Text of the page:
We parked up and spoke to a farm worker and then the farmer who was very helpful, allowing us to wander round trying to find the payload.  Initially we went to the wrong place, having transcribed the co-ordinates wrongly!  So we went back to the car, got the correct position, and checked the view from the payload’s camera which the farmer recognized:


Once we had that information it only took a couple of minutes to locate the flight, which was on the ground with the line going over a bush.

So, a successful first flight for the new software and third flight for the new board.  There’ll be another test flight soon, hopefully next weekend.  Meanwhile, some photos from the flight:



HAB flight for all in one Raspberry Pi tracker, camera, and locator

Andrew Huff, student at The Grammar School Leeds, has shown how the Raspberry Pi cut down computer can be used for an all in one offline tracker, camera, and GSM locator for high altitude balloon flights.

Andrew picks up the story in his own words.

Six months ago, after being fooled by the “free computers” sign on my
computing teachers door and receiving a credit card sized Raspberry Pi
computer, I then had to prove myself to be “worthy” of receiving this
£20 Linux PC. So, no sooner said than done I decided to take on the
daddy of all Pi projects – to send it up 90 thousand feet into near space.

I’ve seen the photos countless times before, a cloud covered sphere with
a thin blue haze, glowing against the backdrop of space and yet I still
wanted to replicate it myself to see if this weird, soundless place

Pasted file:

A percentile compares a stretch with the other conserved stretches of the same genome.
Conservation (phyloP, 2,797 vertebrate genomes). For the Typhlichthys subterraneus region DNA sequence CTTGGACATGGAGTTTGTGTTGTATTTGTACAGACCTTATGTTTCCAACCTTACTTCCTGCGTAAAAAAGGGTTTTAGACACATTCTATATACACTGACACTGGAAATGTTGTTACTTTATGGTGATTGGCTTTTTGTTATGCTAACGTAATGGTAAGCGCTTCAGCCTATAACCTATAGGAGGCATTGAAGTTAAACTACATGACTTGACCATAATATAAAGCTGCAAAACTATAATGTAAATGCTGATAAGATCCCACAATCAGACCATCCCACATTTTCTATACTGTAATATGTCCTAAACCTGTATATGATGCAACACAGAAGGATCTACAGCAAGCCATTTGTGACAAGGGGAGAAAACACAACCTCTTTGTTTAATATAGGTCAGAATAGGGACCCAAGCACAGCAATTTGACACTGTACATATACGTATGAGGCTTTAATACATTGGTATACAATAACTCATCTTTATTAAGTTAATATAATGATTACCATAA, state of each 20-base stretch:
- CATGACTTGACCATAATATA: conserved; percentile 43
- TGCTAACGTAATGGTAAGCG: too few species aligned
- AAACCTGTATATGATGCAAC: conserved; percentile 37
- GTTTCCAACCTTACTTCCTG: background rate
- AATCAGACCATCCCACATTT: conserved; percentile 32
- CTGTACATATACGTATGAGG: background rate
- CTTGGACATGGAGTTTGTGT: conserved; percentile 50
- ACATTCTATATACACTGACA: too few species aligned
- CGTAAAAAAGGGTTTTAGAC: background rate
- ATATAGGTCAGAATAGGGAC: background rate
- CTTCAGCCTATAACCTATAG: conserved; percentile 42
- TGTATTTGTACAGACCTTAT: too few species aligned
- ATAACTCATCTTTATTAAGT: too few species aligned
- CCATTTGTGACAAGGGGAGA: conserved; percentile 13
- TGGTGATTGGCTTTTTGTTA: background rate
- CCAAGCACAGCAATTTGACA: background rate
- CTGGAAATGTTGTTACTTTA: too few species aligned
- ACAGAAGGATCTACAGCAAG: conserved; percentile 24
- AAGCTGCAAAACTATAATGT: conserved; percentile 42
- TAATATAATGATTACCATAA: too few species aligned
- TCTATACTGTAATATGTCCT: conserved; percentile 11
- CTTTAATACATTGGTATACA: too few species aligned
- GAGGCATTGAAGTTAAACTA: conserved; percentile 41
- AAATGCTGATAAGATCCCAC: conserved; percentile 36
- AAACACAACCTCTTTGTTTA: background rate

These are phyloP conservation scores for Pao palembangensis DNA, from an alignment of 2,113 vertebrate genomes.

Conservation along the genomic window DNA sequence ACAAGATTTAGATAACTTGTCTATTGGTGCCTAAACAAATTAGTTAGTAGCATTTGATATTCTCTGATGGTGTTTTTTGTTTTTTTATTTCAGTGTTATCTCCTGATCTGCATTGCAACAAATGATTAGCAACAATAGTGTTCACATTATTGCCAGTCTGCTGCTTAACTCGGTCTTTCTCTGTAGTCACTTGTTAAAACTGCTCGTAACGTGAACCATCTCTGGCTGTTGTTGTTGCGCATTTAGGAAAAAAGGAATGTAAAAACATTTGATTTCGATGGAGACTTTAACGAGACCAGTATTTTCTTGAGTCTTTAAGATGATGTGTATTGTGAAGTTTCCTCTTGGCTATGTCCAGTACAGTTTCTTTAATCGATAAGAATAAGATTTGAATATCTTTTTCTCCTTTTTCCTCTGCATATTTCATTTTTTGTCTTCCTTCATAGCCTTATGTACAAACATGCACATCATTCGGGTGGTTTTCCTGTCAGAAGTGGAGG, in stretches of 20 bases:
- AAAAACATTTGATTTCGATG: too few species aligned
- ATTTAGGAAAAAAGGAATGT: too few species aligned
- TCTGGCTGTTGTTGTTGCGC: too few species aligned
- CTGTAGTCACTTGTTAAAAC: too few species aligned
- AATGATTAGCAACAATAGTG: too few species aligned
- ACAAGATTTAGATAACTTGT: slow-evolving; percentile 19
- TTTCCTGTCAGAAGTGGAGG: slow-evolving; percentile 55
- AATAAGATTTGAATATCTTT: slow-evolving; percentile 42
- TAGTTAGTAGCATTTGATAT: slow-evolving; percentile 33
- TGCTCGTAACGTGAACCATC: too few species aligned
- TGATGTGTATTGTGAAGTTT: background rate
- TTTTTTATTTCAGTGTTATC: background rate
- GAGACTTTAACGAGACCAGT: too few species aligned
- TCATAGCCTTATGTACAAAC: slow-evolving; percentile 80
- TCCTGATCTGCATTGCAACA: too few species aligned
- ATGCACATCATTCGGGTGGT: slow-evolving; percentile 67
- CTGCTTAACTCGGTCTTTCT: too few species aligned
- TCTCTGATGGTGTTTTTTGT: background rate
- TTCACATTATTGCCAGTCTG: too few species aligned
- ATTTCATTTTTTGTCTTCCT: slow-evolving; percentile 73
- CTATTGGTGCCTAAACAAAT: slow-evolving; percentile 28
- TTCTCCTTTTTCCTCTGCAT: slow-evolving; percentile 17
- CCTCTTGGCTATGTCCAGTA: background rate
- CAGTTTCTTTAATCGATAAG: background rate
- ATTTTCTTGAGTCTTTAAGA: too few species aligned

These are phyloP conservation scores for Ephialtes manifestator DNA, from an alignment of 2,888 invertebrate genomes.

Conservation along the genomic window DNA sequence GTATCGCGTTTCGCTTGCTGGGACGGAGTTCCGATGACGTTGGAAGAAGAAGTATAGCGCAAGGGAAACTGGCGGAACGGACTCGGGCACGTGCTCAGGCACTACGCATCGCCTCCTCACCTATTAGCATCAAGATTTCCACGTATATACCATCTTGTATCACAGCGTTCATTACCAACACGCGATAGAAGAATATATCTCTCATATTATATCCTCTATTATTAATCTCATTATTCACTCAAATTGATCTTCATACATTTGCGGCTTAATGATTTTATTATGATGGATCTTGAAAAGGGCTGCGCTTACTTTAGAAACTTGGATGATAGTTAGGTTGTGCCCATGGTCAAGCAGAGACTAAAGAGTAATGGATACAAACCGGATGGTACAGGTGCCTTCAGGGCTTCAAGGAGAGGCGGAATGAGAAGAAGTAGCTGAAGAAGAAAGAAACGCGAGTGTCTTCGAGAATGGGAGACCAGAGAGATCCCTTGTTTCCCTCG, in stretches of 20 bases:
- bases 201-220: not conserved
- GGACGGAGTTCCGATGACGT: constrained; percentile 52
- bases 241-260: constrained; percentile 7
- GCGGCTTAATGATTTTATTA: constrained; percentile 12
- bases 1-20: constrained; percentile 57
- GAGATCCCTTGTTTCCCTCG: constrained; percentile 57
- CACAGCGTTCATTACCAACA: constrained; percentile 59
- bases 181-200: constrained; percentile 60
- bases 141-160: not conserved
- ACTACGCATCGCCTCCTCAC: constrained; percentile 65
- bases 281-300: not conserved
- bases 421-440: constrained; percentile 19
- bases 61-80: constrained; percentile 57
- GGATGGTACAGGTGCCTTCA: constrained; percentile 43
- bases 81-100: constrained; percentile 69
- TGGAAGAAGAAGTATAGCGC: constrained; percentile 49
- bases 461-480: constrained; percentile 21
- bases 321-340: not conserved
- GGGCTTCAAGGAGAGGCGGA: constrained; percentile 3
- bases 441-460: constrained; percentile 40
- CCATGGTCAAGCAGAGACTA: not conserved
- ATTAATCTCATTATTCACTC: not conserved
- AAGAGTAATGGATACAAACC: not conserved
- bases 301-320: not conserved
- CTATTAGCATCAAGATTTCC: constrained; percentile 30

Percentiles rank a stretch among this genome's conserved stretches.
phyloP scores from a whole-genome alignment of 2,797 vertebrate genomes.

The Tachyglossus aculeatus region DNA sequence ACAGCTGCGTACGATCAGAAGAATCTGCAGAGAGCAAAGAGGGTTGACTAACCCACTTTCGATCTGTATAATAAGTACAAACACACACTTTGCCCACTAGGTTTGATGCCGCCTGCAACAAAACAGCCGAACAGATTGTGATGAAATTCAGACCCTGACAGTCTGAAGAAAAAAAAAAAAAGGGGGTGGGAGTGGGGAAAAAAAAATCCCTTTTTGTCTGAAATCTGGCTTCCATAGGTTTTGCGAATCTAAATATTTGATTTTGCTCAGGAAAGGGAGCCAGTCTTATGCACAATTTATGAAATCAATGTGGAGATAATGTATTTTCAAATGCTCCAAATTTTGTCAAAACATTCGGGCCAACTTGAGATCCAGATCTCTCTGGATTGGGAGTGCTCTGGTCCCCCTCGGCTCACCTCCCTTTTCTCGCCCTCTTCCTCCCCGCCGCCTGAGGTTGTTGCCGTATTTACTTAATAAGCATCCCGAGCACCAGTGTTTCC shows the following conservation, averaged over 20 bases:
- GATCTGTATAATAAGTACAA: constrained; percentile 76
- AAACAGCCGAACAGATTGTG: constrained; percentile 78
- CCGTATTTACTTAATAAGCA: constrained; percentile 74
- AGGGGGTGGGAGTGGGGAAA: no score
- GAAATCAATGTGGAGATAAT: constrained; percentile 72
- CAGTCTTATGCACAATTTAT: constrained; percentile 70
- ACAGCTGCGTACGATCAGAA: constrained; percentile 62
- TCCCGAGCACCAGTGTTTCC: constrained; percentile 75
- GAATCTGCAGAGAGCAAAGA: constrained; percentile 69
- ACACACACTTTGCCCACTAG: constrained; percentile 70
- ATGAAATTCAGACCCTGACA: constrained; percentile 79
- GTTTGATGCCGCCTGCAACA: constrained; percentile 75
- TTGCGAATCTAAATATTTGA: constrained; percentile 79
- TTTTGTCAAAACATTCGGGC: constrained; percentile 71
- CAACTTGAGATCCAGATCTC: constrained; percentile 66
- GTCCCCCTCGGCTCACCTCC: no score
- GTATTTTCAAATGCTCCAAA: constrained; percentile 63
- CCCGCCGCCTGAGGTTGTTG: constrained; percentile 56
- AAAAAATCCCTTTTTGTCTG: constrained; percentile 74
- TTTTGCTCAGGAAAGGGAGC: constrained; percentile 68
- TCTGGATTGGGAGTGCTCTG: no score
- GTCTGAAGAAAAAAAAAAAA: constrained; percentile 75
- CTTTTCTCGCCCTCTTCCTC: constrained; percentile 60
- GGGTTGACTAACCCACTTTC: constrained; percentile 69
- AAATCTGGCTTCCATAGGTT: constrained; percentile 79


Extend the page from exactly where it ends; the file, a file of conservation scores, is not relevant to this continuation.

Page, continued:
really did exist for someone like me, who doesn’t usually receive NASA
funding. Better still, to be able to reach this place with something
which I made and understand myself, captivated me and so from this point
on, I set out to create and program a Raspberry Pi which would be
capable of recording flight data, taking photos and most importantly
being able to send me its position afterwards so that I could collect it.

David Ackerman, the first person to use a Pi for high altitude
ballooning and the many other micro-controllers which preceded mine, all
used armature radio to track down and receive data from the payload. The
benefits of using radio to track the Pi would be that I would be able to
follow it for the entire period that it is in the air and the coverage
is allot better than the patchy GSM network which I settled upon using.
However, as I found out, understanding and then using radio to track the
Pi is allot more complex than just sending an SMS though a mobile dongle
so I soon settled on using that instead.

andrew pi